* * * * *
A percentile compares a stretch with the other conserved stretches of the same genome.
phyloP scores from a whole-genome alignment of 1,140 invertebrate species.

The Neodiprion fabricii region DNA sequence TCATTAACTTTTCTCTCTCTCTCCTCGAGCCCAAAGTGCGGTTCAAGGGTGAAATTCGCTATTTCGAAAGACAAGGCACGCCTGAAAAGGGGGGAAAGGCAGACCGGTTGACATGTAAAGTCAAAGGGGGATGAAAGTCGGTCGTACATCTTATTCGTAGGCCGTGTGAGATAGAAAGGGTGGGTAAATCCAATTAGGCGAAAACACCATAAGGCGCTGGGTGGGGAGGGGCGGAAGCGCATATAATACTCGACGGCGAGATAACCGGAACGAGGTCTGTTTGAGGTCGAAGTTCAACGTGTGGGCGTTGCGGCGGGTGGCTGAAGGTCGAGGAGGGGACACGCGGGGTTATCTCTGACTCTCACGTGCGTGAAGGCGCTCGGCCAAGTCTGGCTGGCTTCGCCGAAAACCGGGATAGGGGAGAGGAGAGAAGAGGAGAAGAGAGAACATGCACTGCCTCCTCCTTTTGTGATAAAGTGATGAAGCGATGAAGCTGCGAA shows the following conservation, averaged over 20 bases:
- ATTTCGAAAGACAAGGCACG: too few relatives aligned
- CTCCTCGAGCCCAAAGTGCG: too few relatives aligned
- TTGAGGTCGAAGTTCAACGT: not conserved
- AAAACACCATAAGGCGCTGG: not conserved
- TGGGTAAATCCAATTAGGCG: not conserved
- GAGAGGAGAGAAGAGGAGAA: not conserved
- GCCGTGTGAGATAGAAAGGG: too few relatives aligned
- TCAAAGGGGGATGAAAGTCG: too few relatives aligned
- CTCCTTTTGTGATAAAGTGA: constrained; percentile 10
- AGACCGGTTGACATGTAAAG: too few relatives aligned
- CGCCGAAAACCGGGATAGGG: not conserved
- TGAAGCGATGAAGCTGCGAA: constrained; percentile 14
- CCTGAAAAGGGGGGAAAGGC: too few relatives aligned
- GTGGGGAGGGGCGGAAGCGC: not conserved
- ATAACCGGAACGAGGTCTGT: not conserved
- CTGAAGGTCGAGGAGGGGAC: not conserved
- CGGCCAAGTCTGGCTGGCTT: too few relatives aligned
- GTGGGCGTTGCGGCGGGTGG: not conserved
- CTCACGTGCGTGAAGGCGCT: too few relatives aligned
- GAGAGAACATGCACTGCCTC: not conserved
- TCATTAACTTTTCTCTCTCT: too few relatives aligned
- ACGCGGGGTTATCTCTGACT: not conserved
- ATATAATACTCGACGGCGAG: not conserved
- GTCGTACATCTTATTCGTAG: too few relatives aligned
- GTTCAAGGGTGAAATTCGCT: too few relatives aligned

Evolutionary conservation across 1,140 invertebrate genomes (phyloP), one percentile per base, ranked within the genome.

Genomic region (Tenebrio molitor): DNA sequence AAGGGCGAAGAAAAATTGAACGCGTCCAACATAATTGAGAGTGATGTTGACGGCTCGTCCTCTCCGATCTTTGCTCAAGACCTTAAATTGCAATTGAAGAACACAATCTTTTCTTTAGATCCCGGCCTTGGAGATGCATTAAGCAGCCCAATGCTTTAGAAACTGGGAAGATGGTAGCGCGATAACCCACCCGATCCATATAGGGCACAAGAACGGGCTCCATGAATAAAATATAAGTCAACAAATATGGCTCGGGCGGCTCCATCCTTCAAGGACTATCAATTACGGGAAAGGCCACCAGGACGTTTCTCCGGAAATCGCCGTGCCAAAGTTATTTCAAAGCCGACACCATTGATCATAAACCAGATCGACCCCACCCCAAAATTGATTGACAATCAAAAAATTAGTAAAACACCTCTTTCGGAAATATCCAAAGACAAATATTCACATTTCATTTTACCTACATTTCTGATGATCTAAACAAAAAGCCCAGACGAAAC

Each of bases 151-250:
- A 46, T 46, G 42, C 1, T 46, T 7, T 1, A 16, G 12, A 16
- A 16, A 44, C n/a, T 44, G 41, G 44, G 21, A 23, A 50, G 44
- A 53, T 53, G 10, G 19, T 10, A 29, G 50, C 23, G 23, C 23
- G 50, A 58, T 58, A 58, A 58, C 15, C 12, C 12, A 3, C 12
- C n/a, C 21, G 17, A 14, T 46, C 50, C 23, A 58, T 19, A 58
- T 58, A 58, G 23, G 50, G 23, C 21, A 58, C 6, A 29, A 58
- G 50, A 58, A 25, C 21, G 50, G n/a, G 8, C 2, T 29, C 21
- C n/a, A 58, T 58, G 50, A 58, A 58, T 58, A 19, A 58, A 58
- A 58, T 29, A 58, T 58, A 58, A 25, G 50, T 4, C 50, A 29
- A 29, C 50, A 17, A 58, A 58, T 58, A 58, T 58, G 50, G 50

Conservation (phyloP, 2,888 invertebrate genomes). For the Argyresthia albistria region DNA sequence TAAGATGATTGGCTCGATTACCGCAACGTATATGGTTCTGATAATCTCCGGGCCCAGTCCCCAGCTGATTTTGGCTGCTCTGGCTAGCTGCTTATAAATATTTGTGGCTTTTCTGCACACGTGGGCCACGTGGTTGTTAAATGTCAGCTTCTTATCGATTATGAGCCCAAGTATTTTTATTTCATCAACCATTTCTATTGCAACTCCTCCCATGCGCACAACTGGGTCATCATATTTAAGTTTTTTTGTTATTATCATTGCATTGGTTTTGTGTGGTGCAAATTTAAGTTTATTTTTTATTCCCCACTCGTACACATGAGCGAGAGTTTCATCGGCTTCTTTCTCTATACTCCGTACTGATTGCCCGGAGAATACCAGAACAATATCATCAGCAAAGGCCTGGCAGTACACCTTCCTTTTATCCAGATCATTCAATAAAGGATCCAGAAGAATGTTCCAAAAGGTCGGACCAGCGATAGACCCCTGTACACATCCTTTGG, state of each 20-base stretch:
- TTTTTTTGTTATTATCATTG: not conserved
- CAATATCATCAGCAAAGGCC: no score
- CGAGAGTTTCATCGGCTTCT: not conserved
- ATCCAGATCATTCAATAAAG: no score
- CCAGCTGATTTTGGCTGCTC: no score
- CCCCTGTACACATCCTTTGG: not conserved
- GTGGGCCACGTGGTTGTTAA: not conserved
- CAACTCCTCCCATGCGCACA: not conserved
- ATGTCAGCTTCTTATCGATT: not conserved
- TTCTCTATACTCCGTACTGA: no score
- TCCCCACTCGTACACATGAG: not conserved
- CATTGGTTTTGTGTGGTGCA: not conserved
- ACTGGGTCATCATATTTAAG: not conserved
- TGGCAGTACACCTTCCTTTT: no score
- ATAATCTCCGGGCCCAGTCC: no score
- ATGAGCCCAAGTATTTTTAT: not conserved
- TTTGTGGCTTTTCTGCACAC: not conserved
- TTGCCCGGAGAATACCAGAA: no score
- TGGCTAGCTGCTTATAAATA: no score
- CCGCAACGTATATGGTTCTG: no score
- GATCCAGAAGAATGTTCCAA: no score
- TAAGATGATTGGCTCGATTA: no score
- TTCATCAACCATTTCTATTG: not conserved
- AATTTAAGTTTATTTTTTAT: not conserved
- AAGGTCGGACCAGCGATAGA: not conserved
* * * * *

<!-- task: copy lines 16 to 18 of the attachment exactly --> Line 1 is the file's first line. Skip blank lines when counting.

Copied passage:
- CCTGAAAAGGGGGGAAAGGC: too few relatives aligned
- GTGGGGAGGGGCGGAAGCGC: not conserved
- ATAACCGGAACGAGGTCTGT: not conserved